House & Home

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We slide in dry as the first segment assumes position without the helping hand of a wraparound. Instead the three tales are each connected by their cinematography. In the interest of tantra, I’ll provide mere foreplay as I don’t wish to rob another of the experience. A couple of salacious suburbanites Richard (Luke de Lacey) and Victoria (Siubhan Harrison) coerce seemingly down-on-her-luck Sorrow (Holly Lucas) back to their chamber, ply her with alcohol, and reveal their sinister ambitions to the girl through somewhat forceful means. After all, what’s a little light S&M between new BFF’s? House & Home is an enticing entrée which whets the appetite nicely and explores the class difference between those of grande bourgeoisie and the so-called bottom feeding dregs of society; throwing back some sobering answers.

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The married couple is cold, barren and yearning while Sorrow is content with her life-choices and has the richness of real love in her heart. When it comes to the bite Lucas chomps down hard but it’s the build-up to the act which packs the formidable punch here, in particular, her nonchalance to any atrocities which befall her. She takes it in her stride and conveys a plethora of emotion through the blankest of gazes. As much as the chain is ultimately slackened, Hogan exhibits a surprising amount of restraint and leaves the mastication for our minds. As a result, House & Home is a rather tantalizing opener which teases but then leaves us percolating.

House & Home Rating: 7/10


Mutant Tool

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If the appetizer is there to lubricate our minds then the aptly named Mutant Tool is there to fuck our eyeballs through their sockets and cum within our cerebral crust. If that sounds appealing then bear in mind the instrument of annihilation is precisely that; a weapon of mass destruction. This monster cock does enough purely by dangling to warrant a credit and is the kind of dong David Cronenberg skips rope on in his mind. Tethered behind a plastic sheet with a bucket amassing any discharge; the freak of nature has its own keepers, one of which, Frank packs his disoriented girlfriend Jennifer (Jodie Jameson) off to the physician where she becomes lab-monkey for a pioneering new drug.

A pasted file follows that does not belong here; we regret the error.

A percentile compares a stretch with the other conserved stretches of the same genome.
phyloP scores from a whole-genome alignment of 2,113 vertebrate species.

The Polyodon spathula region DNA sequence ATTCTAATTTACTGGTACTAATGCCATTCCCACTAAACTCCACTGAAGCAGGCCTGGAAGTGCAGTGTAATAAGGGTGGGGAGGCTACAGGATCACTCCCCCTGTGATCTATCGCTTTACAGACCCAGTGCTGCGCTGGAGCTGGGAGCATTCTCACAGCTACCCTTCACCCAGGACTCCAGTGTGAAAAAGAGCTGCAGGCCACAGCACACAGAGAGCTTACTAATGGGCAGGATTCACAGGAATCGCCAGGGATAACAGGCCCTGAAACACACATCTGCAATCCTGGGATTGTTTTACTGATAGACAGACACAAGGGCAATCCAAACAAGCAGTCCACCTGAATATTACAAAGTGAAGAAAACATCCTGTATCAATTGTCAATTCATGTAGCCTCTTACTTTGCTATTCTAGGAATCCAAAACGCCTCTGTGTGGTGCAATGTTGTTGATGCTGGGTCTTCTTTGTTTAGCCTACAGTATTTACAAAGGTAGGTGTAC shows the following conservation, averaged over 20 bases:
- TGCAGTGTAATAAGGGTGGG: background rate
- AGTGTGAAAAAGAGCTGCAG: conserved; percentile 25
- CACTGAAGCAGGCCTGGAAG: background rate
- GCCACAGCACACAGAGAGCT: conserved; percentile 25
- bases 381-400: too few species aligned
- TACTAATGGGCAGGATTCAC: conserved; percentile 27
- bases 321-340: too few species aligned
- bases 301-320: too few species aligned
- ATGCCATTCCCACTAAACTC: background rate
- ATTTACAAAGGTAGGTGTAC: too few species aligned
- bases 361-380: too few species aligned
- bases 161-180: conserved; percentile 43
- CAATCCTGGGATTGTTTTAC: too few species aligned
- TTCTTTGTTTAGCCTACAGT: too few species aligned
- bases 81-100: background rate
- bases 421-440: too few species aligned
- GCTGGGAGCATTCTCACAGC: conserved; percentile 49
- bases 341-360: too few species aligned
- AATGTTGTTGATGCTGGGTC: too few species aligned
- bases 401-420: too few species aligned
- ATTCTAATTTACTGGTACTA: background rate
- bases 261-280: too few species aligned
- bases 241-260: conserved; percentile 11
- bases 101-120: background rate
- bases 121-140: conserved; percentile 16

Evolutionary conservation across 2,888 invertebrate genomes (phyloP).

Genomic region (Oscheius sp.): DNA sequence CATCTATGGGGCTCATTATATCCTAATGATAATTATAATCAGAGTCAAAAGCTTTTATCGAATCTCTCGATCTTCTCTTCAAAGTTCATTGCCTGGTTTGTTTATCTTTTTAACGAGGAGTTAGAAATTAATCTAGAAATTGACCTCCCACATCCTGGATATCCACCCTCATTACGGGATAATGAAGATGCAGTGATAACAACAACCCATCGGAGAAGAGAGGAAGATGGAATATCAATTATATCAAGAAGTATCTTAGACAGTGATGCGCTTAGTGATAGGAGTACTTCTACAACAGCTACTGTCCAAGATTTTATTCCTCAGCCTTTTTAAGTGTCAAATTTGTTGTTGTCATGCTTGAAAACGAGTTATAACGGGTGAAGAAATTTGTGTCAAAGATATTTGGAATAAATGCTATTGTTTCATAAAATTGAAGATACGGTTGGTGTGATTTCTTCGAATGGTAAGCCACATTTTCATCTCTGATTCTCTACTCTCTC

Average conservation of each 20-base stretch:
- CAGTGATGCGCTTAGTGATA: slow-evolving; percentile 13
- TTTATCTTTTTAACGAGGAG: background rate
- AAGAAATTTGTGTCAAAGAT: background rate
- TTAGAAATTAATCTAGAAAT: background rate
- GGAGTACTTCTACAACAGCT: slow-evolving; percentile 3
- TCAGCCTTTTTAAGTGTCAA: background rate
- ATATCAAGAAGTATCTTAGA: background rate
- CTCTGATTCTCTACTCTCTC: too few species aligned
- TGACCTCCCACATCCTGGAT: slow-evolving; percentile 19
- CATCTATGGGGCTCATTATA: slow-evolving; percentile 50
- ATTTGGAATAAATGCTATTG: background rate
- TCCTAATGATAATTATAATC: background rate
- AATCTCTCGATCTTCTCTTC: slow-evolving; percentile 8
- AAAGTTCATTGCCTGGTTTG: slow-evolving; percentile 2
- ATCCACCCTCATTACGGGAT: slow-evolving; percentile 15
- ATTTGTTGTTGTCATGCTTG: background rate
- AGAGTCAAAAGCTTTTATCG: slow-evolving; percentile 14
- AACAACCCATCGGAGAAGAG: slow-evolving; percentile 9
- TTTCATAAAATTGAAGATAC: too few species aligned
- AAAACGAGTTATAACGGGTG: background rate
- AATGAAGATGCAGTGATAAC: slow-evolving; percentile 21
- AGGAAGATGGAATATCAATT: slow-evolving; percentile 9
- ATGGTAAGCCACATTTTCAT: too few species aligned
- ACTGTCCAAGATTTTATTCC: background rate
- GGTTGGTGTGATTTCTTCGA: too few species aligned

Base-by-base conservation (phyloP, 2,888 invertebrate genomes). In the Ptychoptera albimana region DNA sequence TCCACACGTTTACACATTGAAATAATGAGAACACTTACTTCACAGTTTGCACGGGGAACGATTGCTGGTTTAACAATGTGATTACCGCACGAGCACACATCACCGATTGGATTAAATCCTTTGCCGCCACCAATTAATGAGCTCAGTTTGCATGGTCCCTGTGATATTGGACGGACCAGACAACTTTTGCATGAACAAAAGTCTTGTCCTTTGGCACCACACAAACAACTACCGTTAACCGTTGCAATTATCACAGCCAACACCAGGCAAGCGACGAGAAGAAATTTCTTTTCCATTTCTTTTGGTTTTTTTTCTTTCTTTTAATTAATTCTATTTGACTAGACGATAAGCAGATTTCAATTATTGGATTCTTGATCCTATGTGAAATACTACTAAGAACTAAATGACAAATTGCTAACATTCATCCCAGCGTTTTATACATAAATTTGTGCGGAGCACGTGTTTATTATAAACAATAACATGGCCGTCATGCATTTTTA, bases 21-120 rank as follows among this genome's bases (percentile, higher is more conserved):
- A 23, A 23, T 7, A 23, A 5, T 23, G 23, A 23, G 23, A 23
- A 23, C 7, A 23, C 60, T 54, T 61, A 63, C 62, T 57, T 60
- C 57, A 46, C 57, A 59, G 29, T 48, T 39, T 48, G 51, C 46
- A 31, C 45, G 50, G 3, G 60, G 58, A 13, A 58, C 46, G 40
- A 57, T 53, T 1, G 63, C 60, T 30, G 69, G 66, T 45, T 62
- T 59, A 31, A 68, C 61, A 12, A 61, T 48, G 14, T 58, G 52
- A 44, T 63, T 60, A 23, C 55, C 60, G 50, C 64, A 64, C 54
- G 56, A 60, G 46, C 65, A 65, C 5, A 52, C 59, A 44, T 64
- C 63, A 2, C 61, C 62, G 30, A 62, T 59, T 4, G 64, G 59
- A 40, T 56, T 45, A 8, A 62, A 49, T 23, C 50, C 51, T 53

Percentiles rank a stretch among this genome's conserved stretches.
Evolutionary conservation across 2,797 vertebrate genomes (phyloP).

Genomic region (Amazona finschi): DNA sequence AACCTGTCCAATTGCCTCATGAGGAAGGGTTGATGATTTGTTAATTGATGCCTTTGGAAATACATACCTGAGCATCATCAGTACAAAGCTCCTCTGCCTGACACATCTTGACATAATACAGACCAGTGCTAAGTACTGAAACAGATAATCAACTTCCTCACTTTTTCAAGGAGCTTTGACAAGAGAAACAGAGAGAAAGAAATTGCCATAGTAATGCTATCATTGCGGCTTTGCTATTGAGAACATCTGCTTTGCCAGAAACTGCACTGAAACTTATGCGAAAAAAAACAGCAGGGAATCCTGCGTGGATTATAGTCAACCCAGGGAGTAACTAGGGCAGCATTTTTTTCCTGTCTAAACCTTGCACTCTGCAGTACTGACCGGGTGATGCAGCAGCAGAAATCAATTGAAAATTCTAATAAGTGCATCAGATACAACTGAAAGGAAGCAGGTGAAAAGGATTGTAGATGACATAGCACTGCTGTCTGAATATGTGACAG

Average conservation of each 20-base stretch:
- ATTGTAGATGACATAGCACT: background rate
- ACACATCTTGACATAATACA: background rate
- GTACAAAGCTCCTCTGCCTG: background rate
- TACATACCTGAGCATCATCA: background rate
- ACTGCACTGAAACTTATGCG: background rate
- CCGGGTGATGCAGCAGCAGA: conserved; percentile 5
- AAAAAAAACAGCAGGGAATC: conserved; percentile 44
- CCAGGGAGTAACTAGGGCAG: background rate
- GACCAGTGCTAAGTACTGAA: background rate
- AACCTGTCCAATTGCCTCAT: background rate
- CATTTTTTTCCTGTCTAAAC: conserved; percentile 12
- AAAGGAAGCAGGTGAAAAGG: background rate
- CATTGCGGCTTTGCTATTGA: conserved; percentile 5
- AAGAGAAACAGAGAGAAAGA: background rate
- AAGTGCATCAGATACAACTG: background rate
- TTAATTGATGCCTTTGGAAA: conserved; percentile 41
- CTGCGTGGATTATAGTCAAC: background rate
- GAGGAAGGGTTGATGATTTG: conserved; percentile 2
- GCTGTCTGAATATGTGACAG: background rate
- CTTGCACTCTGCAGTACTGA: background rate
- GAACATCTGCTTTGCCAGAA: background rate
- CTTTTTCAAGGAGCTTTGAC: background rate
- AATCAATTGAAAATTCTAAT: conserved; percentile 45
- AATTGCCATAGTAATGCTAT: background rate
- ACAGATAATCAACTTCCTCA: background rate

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Side effects vary from increased sexual appetite to bizarre jolting visions; and the twain meet with regularity. Every time Jodie suffers an episode our mutant involuntarily dances with itself and the pail fills a little more. If this isn’t making a blind bit of sense right now, that is entirely intentional I assure you. Mutant Tool is right at home in Little Deaths as, aside from French translation la petite mort meaning orgasm, it also denotes the post-orgasmic state of unconsciousness that some women have after sexual experiences. There’s nothing petite about the morts Jodie is experiencing and, with each labored breath, she becomes more inexplicably joined with the filthy little secret behind the curtain. Still confused? Then watch Parkinson’s barmy entry for yourself as it is backed up with answers, none of which are pretty.

Mutant Tool Rating: 7/10